Posts tagged lecture
Sally Mackey: Practice as Research

My notes from the talk by Sally Mackey : Key questions: the key questions of your research are a work in progress as you evolve through the project: PROCESS driven. The importance of process (rigor and significance) versus the final product (as in the final product cannot stand on it's own).

Laboratory : creating a set up to enquire into your key questions.

Dissemination of research: Can an artwork disseminate knowledge (your research) on its own without an abstract? This is especially important in temporary art - or 'ephemerality of performance'. Peer Review: The importance of getting published, that is, other people (relevant to the field) should comment on your work, write about it, so that it is acknowledged as practice as research. These are all outcomes, ways to disseminate (DVD, websites, papers, articles, reviews, etc.)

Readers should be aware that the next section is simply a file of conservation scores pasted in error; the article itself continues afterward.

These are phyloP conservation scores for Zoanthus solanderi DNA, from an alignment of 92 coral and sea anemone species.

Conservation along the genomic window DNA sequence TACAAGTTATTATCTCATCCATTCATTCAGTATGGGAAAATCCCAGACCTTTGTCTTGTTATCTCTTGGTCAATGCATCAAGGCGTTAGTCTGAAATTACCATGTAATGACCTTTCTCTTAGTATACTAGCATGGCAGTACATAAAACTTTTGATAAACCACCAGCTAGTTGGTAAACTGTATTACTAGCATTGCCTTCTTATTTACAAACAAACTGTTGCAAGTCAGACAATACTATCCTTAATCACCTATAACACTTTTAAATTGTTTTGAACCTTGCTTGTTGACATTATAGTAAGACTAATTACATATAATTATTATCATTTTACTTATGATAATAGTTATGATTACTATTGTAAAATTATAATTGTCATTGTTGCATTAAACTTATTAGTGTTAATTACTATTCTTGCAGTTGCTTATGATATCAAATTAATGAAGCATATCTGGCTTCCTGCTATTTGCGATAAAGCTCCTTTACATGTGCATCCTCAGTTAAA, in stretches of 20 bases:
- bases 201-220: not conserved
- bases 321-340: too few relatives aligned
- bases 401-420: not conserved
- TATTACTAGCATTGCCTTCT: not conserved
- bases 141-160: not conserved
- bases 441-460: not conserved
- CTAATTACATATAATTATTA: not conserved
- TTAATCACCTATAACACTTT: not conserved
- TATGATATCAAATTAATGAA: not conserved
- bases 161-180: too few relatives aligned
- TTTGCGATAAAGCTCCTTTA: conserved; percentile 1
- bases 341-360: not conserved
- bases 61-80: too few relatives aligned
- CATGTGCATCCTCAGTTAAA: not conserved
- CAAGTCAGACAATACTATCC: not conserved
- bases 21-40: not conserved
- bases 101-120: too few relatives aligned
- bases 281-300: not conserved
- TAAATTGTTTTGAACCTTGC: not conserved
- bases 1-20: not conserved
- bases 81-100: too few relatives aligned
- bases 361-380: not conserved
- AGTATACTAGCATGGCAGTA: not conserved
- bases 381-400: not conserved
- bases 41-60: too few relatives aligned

Complimentary Annotation (documentation): Photos, bits of material, video clips, notes, etc.

Research: its Aims and Structure

Phil Jones spoke about his thesis 'The Bones of the Book:  Schematic Structure and Meanings made from from Books' and it lead me to question my Study Plan immediately. It is only a synopsis right now, but in time I should be confident of where my research stands in the academic world. These are some pointers from Phil on how to structure your research, in my own words: > The Subject This is the underlying aim, drive or motivation behind my work.

> The Field What is the state of interactive media today? What is the most current research and art in this field, and how and in which direction is it moving towards. What are the factions etc.

> Research Question Specifying the focus of the study using relevant technical terms from my discipline, in a question format. Aim, Objectives (Detailed aim) will flow from the research question.

> Theoretical Context World view, philosophical point of view, which will then influence your practice, awareness.

> Methods Connected to your theoretical framework.

> Claims and Truths Provably true, probably true (statistics) or plausibly true (convincing argument)

> Prediction of the form of the final presentation